TAX AUTHORITIES QUELL UNSCRUPULOUS MONEY-CHANGERS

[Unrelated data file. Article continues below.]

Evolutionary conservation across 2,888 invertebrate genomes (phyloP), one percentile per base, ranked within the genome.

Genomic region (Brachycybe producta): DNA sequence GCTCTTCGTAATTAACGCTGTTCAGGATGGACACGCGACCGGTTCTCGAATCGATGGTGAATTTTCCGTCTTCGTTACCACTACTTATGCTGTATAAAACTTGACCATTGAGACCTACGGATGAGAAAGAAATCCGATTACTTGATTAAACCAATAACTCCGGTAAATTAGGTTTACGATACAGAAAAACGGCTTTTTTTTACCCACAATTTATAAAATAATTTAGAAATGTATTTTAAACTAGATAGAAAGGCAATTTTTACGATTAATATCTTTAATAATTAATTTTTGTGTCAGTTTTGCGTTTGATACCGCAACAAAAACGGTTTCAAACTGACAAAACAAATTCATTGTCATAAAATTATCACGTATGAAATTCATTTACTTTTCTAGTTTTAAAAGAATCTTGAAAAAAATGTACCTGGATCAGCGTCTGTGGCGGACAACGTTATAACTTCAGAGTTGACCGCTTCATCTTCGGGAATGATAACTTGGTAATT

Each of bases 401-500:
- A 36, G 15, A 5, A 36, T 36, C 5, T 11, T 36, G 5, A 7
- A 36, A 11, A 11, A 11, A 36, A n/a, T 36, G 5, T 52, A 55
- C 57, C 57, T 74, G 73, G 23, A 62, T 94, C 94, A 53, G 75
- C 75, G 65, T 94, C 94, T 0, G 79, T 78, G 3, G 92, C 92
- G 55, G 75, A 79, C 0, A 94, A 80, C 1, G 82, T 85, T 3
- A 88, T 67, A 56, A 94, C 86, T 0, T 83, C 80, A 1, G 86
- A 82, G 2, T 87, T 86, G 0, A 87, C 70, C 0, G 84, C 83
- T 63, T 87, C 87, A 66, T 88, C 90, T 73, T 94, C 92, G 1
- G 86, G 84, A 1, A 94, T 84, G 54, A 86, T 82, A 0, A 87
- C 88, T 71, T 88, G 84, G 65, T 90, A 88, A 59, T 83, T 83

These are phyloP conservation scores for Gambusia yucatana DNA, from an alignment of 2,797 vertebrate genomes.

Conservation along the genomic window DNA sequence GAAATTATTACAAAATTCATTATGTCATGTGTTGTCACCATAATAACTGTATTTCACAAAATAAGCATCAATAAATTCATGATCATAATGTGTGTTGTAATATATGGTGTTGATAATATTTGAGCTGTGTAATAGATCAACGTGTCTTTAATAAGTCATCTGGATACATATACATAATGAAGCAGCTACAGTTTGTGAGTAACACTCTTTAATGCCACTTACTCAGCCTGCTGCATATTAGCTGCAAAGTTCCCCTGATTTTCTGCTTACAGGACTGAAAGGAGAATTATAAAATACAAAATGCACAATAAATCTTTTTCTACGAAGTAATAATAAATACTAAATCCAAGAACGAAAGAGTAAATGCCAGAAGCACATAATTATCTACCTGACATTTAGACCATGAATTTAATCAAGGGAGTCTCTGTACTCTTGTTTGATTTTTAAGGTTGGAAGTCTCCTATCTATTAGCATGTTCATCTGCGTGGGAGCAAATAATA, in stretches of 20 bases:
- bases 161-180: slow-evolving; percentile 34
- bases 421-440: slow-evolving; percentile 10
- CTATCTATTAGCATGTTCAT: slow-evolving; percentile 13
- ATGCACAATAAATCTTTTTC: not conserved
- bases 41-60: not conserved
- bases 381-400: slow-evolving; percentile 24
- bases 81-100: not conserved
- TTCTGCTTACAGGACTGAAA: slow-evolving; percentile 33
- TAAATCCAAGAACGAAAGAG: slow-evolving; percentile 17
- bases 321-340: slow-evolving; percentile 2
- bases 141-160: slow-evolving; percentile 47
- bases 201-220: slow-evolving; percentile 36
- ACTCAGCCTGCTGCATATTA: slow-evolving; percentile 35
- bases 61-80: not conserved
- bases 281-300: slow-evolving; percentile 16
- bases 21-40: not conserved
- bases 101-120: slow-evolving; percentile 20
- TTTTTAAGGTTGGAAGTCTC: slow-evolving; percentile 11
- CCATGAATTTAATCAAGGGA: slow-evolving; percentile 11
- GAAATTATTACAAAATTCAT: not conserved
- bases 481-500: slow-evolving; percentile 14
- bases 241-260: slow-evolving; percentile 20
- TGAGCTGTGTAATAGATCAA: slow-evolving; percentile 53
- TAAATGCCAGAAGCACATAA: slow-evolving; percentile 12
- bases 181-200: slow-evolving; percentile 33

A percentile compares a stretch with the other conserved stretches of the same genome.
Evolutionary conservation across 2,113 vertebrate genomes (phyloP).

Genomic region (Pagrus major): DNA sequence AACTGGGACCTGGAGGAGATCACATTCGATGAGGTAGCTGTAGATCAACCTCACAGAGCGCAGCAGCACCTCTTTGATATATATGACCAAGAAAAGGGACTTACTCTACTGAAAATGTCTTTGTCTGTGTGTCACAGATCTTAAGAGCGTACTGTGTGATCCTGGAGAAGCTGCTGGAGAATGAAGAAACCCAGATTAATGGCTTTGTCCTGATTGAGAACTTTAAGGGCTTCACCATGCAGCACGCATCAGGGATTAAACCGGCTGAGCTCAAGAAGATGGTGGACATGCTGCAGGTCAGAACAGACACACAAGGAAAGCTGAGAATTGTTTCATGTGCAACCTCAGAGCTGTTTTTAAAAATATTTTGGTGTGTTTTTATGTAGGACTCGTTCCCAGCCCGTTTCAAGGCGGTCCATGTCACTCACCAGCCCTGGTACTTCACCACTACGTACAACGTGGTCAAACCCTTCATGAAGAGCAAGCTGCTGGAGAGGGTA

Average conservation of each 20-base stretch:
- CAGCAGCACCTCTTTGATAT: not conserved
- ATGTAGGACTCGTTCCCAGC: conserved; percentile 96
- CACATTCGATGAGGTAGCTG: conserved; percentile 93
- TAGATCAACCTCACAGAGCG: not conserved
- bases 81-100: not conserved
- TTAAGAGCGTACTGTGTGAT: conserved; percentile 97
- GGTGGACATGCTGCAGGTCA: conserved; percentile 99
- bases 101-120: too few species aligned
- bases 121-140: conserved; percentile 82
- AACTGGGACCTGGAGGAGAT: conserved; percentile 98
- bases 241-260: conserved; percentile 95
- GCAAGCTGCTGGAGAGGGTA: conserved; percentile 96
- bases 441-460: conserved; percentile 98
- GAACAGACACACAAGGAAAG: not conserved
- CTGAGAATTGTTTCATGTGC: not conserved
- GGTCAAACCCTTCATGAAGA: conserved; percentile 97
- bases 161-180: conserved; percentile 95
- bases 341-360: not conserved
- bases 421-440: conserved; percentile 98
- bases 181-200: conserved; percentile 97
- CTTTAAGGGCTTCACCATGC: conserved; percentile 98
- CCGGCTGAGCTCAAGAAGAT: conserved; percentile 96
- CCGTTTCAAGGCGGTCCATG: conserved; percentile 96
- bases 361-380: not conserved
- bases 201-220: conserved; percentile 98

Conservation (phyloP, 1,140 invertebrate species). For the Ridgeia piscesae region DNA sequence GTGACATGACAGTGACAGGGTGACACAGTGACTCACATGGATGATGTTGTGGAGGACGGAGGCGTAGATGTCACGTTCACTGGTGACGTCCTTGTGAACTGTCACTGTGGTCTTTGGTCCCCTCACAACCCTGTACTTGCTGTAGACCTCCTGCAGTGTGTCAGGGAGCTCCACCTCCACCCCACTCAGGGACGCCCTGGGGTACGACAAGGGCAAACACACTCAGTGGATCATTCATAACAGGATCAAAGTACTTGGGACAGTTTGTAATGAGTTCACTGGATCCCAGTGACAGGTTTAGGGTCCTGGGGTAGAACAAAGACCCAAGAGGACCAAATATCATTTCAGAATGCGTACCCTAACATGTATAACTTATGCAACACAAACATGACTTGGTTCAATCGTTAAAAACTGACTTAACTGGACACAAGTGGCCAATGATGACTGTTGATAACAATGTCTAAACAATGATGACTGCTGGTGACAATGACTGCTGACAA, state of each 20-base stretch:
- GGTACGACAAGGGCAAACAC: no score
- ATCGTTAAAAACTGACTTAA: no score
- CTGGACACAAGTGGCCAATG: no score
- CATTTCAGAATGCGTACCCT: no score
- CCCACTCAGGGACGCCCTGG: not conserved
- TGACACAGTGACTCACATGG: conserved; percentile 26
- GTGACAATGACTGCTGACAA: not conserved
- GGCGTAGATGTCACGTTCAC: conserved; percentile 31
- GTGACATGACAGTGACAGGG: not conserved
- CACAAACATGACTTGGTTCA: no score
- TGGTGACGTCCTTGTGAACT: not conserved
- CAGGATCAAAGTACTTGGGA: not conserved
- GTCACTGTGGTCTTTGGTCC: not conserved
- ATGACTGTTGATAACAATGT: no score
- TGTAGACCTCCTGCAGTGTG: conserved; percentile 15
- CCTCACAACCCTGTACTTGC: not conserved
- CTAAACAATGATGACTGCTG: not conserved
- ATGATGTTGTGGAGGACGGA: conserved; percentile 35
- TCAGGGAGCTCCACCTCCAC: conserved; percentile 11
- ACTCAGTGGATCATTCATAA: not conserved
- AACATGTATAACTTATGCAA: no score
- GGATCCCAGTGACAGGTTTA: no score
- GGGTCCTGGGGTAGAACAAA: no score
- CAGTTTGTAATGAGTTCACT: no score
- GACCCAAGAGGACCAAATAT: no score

Change bureaux will go between the cogs of the state machine in less than a month. As of February 1, 2005, the new requirements of the Finance Ministry's Ordinance No 4, regulating the operation of exchange bureaux, will become effective. Strict restrictions about the exchange rates at which they are allowed to sell forex will be imposed on money-changers. They will not be able to deviate from BNB's reference (recommended) exchange rate for the respective day by more than 20 per cent. The aim is to restrict in that way potential opportunities for frauds. Presently, there are no restrictions regarding the exchange rates at which money-changers can buy and sell foreign currency. The only requirement is that if they differ by more than 10% from BNB's reference rate, the deal should be documented by a contract for purchase and sale of currency. According to amendments to Ordinance No 4, to be enforced as of February 1, the mandatory signing of a contract will be eliminates and the deal of exchanging foreign currency in cash shall be regarded as closed by accepting the cash and signing the statement of account or the expanded fiscal bond.Swindlers usually take advantage of people's ignorance or inattention when they sign documents, tax authorities explain. According to them, it is a frequent practice for the client to sign a document in which the price at which he has exchanged or purchased foreign currency has not been written. Tax authorities have also received complaints from citizens for faking their signatures. Investigations of such cases are going on, but the conclusion from the practice so far regarding frauds by exchange bureaux is that the signing of contracts does not scare violators. Therefore, restrictions for selling and buying exchange rate had to be included in Ordinance No 4. If they are violated, the closed exchange deal is regarded invalid. The second amendment to the regulation is connected with the way in which exchange rates should be written on the boards in exchange bureaux. As of February 1 they should be written by a whole number and two digits after the decimal sign. In the areas of border check-points both selling and buying exchange rate should be announced on the boards, and the exchange bureaux may not refuse to exchange either foreign currency or Bulgarian levs. These amendments are aimed at restricting frauds, experts from the Operational Control department of the Chief Tax Directorate, explain. Often, unscrupulous money-changers add as if by negligence one more digit in the buying rate for the euro and instead of 1.954 they write it as 1.195. After February 1 the fraud by adding the digit 1 after the decimal point will be more easily seen, as according to Ordinance No 4 the digits after the decimal sign will be two instead of three as is the case now. And when the board says that 1EUR is exchanged for BGN1.19, this disadvantageous exchange rate will be more easily observed than when the board says 1EUR is exchanged for BGN1.195.The new regulation also obliges money-changers to place visibly the information about the exchange rates for the day in Bulgarian, English, German, French and Russian, and in other languages at the discretion of the exchange bureau. And when it is in the areas of border check-points, the information about the exchange rates should be written also in the language of the bordering country. These requirements, however, won't be obligatory for exchange bureaux in hotels. According to tax authorities, frauds at exchange bureaux are seasonal and occur mainly in summer, mostly along the Bulgarian Black Sea coast. In 2004 experts from the Operational Control department made inspections of exchange bureaux, mainly after complaints by citizens. The most numerous violations were established in big towns. Thus, six exchange bureaux in Bourgas were closed for four months due to frequent violations, another 50 in Bourgas and Sunny Beach were shut down for 24 hours. The same punitive measure was applied to 30 exchange bureaux in Sofia. The most severe sanction, stipulated in the Currency Act, is to deprive a company of its registration certificate due to grave and continuous violations, the experts from the Chief Tax Administration explain. In 2005 they will continue to strictly control the operation of exchange bureaux and will be uncompromising towards those who violate the regulations. As until now, exchange bureaux will be at a registration regime at the Financial Intelligence Agency (FIA) with the Finance Ministry. By the end 2004 a total of 541 firms were registered in the country, which have the right to operate exchange bureaux. The agency says that 308 trade companies dropped officially and the most frequent reason was incomplete documentation. After getting the necessary documents, the companies could again apply for registration, FIA specifies.